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Understanding New Relic Physical Memory Usage

Having spent years as a Unix sysadmin, there have been two tools I’ve come to rely on to get a quick overview of memory usage on a system: free and top. I’ve used them time and time again to troubleshoot, but it wasn’t until recently that I realized there are actually differing schools of thought on how one should assess memory usage on a system. I found the information useful and wanted to share it. Here’s what I learned.

I recently installed New Relic on one of our Logstash indexing servers and allowed it to run for a bit to collect some data. As I was looking at the Physical Memory readout, I noticed a huge discrepancy between what New Relic displayed as used memory and what free and top displayed as used memory. This was really bugging me so I started down a troubleshooting path that ended with me contacting New Relic support.

This is what New Relic’s dashboard was showing me:

new_relic_physical_memory_dashboard

New Relic reports 2870MB memory used, 37% of total memory.  Now if you take a look at the output of top and free, there’s a big discrepancy.

 

Here’s the top output, which states over 7G memory is used.

 

new_relic_memory_top

 

And here is the free output, also reporting over 7G memory used.

 

new_relic_memory_free

 

If you breakdown the memory leader board on the system according to New Relic, you’ll see they all add up to the graph above, 2870MB.

new_relic_memory_processes

 

So what in the world is going on?  It turns out that there is a big difference between how top, free, and New Relic’s nrsysmond daemon determine total memory usage.  The major difference being that top and free include memory buffers and memory cache when displaying total memory used, while New Relic nrsysmond does not.

Let’s take a look at the the formula New Relic uses to calculate memory usage on a system.  The nrsysmond daemon uses the data found in /proc/meminfo to calculate total memory usage, and a snapshot of that on this server looks like this:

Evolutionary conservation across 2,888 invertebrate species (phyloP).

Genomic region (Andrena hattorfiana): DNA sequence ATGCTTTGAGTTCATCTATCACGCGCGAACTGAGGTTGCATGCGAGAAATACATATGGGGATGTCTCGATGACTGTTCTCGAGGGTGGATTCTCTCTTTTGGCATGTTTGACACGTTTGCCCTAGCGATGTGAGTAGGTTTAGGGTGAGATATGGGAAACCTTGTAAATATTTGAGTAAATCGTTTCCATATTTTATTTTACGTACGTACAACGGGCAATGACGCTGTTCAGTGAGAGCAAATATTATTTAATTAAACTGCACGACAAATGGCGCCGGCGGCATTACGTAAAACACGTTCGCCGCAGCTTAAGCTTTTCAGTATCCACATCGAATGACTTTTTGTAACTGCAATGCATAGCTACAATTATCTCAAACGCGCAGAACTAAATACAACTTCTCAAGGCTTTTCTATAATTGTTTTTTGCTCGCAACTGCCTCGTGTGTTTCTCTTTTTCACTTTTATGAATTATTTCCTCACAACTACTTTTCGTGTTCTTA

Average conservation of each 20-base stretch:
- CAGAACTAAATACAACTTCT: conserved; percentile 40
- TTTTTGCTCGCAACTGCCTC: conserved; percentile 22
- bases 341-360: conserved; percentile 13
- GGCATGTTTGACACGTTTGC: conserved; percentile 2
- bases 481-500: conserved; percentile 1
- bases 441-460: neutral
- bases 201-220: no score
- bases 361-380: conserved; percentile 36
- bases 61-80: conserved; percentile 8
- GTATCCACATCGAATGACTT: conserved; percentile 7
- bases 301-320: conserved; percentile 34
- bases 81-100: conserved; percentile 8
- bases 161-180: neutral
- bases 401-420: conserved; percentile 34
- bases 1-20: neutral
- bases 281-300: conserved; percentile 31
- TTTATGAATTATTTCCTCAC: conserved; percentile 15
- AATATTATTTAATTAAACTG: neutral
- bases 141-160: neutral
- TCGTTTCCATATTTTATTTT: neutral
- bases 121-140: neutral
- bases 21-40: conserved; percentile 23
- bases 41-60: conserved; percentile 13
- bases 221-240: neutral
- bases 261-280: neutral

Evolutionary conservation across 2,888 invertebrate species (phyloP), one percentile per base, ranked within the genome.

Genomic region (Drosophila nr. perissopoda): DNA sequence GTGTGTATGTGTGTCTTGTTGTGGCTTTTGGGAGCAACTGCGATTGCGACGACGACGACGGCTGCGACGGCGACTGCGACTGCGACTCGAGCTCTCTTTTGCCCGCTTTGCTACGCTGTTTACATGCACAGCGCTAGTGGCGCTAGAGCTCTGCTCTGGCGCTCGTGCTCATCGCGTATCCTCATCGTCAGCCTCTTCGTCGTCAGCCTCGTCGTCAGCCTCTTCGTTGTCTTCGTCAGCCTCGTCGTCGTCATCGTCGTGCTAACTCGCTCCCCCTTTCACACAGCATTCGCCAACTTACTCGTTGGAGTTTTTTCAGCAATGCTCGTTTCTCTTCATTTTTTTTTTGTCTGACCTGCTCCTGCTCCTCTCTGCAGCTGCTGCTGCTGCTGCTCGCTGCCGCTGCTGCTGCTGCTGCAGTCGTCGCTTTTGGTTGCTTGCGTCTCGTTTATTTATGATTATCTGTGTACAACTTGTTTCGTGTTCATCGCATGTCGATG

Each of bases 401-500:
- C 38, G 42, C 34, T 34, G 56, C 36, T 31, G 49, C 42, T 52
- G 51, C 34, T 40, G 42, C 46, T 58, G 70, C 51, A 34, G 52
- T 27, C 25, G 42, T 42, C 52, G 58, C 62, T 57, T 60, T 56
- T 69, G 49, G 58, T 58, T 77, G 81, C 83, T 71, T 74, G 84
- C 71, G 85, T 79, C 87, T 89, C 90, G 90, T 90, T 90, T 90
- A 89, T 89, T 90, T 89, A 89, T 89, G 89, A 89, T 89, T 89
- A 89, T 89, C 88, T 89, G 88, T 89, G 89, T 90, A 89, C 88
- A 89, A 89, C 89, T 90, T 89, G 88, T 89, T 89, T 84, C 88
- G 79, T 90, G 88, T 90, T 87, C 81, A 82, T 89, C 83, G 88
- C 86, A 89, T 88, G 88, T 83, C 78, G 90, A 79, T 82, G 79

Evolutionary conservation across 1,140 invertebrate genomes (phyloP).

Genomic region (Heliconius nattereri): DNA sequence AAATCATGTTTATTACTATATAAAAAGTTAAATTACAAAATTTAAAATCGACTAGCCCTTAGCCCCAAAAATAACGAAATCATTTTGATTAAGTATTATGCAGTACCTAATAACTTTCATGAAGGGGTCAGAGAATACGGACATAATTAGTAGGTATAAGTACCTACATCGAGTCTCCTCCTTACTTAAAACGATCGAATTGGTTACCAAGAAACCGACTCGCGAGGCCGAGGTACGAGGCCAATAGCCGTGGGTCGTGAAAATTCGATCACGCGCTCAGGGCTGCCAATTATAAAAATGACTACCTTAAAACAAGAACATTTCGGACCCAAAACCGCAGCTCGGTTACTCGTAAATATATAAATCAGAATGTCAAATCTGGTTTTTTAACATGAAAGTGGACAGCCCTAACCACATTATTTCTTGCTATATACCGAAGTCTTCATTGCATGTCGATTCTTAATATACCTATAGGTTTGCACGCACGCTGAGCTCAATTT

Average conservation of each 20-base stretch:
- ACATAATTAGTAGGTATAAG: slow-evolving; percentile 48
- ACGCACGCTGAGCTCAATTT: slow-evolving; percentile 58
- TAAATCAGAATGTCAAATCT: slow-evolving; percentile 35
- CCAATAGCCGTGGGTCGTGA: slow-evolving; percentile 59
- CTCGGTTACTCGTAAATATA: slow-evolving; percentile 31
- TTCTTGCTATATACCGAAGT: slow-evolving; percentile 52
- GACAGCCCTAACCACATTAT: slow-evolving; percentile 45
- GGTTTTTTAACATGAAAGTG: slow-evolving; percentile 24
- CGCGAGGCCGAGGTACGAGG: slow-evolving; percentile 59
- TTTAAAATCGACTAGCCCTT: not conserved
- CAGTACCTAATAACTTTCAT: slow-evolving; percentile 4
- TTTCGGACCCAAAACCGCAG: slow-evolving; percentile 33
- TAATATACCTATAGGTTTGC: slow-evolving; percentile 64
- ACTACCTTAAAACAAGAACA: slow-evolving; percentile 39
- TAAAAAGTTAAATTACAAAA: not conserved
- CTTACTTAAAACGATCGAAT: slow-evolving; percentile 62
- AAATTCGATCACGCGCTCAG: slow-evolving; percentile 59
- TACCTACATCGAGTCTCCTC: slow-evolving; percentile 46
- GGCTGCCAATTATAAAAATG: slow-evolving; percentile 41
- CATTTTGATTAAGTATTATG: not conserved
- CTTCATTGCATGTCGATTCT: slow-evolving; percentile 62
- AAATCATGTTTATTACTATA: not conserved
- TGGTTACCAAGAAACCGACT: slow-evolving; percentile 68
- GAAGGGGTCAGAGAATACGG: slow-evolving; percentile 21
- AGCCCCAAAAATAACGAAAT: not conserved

new_relic_memory_meminofo

 

Let’s use these numbers to calculate memory usage the way New Relic does it.  I’ve highlighted the numbers above that are used in this formula:

System/Memory/Used/Bytes = (Memory Used - Kern) / MemTotal

This can be broken down into:

Memory Used = MemTotal - MemFree
Kern = Buffers + Cached + [SReclaimable]**

**Note: SReclaimable should only be in this formula if you have the following setting in your  nrsysmond.cfg file:

ignore_reclaimable = true
We have this configuration option set to false so we won’t be including it below.  This is a somewhat confusing setting, but this excerpt from the New Relic documentation should clarify it:

When set to the default of false, the agent treats reclaimable memory as in-use. If set to true, the agent reports reclaimable memory as free (it should also be mentioned, that the default for this setting is true on version 2.1.1 or greater of nrsysmond).

Based on our /proc/meminfo data, those numbers in New Relic’s formula would be:

Memory Used  =  7900768 - 146072  = 7,754,696
Kern = 112300 + 4706812 = 4,819,112
System Memory Used in Bytes = (7,754,696 -4,819,112) / 7900768
System Memory Used  = 37.16%

This coincides with the memory reading on our New Relic dashboard, and clears up the mystery.  Whether or not you agree that this method of calculating total memory usage on a server is the right or wrong way, understanding the variance on how different tools display memory usage can offer a new perspective on monitoring memory on your servers.